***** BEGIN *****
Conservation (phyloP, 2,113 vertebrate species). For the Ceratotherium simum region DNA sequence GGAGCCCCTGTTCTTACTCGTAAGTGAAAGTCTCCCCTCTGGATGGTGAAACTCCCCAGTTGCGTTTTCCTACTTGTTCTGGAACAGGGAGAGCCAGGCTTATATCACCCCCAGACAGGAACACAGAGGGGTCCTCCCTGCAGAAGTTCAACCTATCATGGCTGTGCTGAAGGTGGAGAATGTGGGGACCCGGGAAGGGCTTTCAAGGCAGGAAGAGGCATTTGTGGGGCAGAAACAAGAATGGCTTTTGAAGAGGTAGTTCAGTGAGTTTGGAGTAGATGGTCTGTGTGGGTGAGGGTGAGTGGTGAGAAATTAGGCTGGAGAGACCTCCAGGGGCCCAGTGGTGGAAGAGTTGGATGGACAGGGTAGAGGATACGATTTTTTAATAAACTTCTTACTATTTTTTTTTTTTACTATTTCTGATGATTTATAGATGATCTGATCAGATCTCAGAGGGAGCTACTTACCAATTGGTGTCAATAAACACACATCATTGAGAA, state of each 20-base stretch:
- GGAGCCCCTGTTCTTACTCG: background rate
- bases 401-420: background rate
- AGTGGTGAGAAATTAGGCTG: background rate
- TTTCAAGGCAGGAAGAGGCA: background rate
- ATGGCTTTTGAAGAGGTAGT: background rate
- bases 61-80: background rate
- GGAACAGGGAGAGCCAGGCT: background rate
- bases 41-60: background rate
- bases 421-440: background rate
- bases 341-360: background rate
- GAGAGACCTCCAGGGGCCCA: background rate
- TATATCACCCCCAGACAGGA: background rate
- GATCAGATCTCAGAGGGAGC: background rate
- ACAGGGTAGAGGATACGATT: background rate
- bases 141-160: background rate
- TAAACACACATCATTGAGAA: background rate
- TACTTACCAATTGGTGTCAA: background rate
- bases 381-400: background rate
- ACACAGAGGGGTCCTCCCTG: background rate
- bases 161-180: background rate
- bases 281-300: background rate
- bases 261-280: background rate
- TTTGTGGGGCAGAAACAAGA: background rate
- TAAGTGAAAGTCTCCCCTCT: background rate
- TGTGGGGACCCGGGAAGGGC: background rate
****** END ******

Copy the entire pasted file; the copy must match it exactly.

Conservation (phyloP, 2,113 vertebrate species). For the Ceratotherium simum region DNA sequence GGAGCCCCTGTTCTTACTCGTAAGTGAAAGTCTCCCCTCTGGATGGTGAAACTCCCCAGTTGCGTTTTCCTACTTGTTCTGGAACAGGGAGAGCCAGGCTTATATCACCCCCAGACAGGAACACAGAGGGGTCCTCCCTGCAGAAGTTCAACCTATCATGGCTGTGCTGAAGGTGGAGAATGTGGGGACCCGGGAAGGGCTTTCAAGGCAGGAAGAGGCATTTGTGGGGCAGAAACAAGAATGGCTTTTGAAGAGGTAGTTCAGTGAGTTTGGAGTAGATGGTCTGTGTGGGTGAGGGTGAGTGGTGAGAAATTAGGCTGGAGAGACCTCCAGGGGCCCAGTGGTGGAAGAGTTGGATGGACAGGGTAGAGGATACGATTTTTTAATAAACTTCTTACTATTTTTTTTTTTTACTATTTCTGATGATTTATAGATGATCTGATCAGATCTCAGAGGGAGCTACTTACCAATTGGTGTCAATAAACACACATCATTGAGAA, state of each 20-base stretch:
- GGAGCCCCTGTTCTTACTCG: background rate
- bases 401-420: background rate
- AGTGGTGAGAAATTAGGCTG: background rate
- TTTCAAGGCAGGAAGAGGCA: background rate
- ATGGCTTTTGAAGAGGTAGT: background rate
- bases 61-80: background rate
- GGAACAGGGAGAGCCAGGCT: background rate
- bases 41-60: background rate
- bases 421-440: background rate
- bases 341-360: background rate
- GAGAGACCTCCAGGGGCCCA: background rate
- TATATCACCCCCAGACAGGA: background rate
- GATCAGATCTCAGAGGGAGC: background rate
- ACAGGGTAGAGGATACGATT: background rate
- bases 141-160: background rate
- TAAACACACATCATTGAGAA: background rate
- TACTTACCAATTGGTGTCAA: background rate
- bases 381-400: background rate
- ACACAGAGGGGTCCTCCCTG: background rate
- bases 161-180: background rate
- bases 281-300: background rate
- bases 261-280: background rate
- TTTGTGGGGCAGAAACAAGA: background rate
- TAAGTGAAAGTCTCCCCTCT: background rate
- TGTGGGGACCCGGGAAGGGC: background rate